Welcoming warmer weather is an ideal time to sharpen your at-home bartending skills, and with sous vide, you can create professional bartender-worthy mixed drinks with ease. Create alcoholic infusions and big batches of syrups with the low temperatures of sous vide and toast to the season, all season long. Here are three tips for using sous vide in your home cocktails.
Combining liquors with other flavors can transform a cocktail base. As we reported in Sous-Vide: “A traditional infusion technique takes three days; with sous vide, it’s completed in half the time from bath to shaker—and beverage makers can maximize the amount of flavor they want pulled out of the other ingredients and into the booze.” And, the alcohol can’t evaporate from the vacuum-sealed pouch. Beginner bartenders can start with 40-Love from Cincinnati’s Metropole, which infuses Pimm’s No. 1 with plums, orange peel, and fresh thyme, while intermediate mixologists can try Micah Melton’s Cream of the Crop, which infuses gin with rhubarb and fennel.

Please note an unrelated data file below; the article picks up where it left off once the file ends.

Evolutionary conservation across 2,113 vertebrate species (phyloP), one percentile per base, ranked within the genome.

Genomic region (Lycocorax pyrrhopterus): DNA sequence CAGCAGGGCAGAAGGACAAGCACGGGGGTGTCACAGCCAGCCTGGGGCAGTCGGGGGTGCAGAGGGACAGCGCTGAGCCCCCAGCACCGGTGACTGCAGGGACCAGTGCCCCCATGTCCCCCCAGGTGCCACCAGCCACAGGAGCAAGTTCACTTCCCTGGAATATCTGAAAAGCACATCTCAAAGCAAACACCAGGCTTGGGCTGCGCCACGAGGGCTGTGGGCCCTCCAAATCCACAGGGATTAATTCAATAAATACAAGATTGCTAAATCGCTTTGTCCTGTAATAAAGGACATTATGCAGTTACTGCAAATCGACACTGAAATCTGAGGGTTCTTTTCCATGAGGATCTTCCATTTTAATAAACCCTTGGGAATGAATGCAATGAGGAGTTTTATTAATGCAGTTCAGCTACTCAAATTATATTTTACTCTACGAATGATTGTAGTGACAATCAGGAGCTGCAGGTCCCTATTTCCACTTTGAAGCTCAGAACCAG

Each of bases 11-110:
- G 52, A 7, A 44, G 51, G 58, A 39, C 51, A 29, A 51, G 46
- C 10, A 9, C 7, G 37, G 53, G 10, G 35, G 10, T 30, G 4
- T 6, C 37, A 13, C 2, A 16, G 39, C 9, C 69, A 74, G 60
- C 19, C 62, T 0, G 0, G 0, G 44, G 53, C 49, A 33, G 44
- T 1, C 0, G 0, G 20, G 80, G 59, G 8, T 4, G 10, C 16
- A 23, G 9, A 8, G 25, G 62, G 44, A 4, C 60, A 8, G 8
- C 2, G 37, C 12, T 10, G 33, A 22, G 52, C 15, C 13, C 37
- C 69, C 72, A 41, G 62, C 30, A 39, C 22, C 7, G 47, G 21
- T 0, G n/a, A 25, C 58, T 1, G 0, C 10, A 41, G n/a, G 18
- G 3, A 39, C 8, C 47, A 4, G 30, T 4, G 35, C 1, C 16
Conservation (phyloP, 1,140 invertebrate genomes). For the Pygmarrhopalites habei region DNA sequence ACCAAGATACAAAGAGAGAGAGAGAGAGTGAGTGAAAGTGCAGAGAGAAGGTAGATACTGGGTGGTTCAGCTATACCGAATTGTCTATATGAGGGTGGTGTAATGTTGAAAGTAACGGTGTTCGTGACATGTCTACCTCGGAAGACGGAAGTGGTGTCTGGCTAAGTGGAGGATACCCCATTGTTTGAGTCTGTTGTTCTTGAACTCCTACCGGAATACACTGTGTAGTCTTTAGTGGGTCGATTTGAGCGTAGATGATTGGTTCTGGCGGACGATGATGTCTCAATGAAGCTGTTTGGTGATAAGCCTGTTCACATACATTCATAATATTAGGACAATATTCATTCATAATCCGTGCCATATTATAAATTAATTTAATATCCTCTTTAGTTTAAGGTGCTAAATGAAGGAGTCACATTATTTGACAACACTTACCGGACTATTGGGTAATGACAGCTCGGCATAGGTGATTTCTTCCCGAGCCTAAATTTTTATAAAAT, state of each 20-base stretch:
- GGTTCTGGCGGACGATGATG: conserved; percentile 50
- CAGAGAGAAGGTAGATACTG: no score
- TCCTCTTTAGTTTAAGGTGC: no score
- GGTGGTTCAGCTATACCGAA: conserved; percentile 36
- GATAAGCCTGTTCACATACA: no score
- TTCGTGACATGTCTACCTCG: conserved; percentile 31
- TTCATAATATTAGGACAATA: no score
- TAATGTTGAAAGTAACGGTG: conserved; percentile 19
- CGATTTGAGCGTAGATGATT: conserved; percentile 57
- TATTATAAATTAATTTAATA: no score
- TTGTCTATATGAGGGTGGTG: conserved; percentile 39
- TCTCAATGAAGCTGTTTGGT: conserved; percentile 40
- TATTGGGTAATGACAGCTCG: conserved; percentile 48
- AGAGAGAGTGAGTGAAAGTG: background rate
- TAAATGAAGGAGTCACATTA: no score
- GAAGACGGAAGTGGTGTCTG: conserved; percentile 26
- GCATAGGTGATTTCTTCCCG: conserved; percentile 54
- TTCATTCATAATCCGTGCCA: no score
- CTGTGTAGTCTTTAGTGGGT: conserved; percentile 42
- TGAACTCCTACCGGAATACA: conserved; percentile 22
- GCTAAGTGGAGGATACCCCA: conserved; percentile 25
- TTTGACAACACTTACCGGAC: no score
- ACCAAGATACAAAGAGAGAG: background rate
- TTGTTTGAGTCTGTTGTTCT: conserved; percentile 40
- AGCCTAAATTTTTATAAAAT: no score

Simple syrup (sugar and water) is essential to a well-stocked bar. But sous vide can up the ante and create complex flavored syrups, like the spiced roasted banana syrup in A Sour in the Key of Raffi from Chicago’s The Aviary. Or for a breakfast-inspired beverage, try Double Chicken Please’s French Toast Flip featuring a sous vide syrup made from toast, maple syrup, and coconut water.
For professionals, the time saving of sous vide is a bartender’s best friend. For home chefs, the method creates pre-made cocktails for lazy summer afternoons. One batch of the syrup for A Sour in the Key of Raffi cooks up enough for 50 cocktails, the infused Pimm’s No. 1 for 40-Love is ready to pour about 32 cocktails, and the French Toast Flip syrup recipe serves 17.
Image from International Sous Vide Day 2020 celebration in Bangkok, Thailand.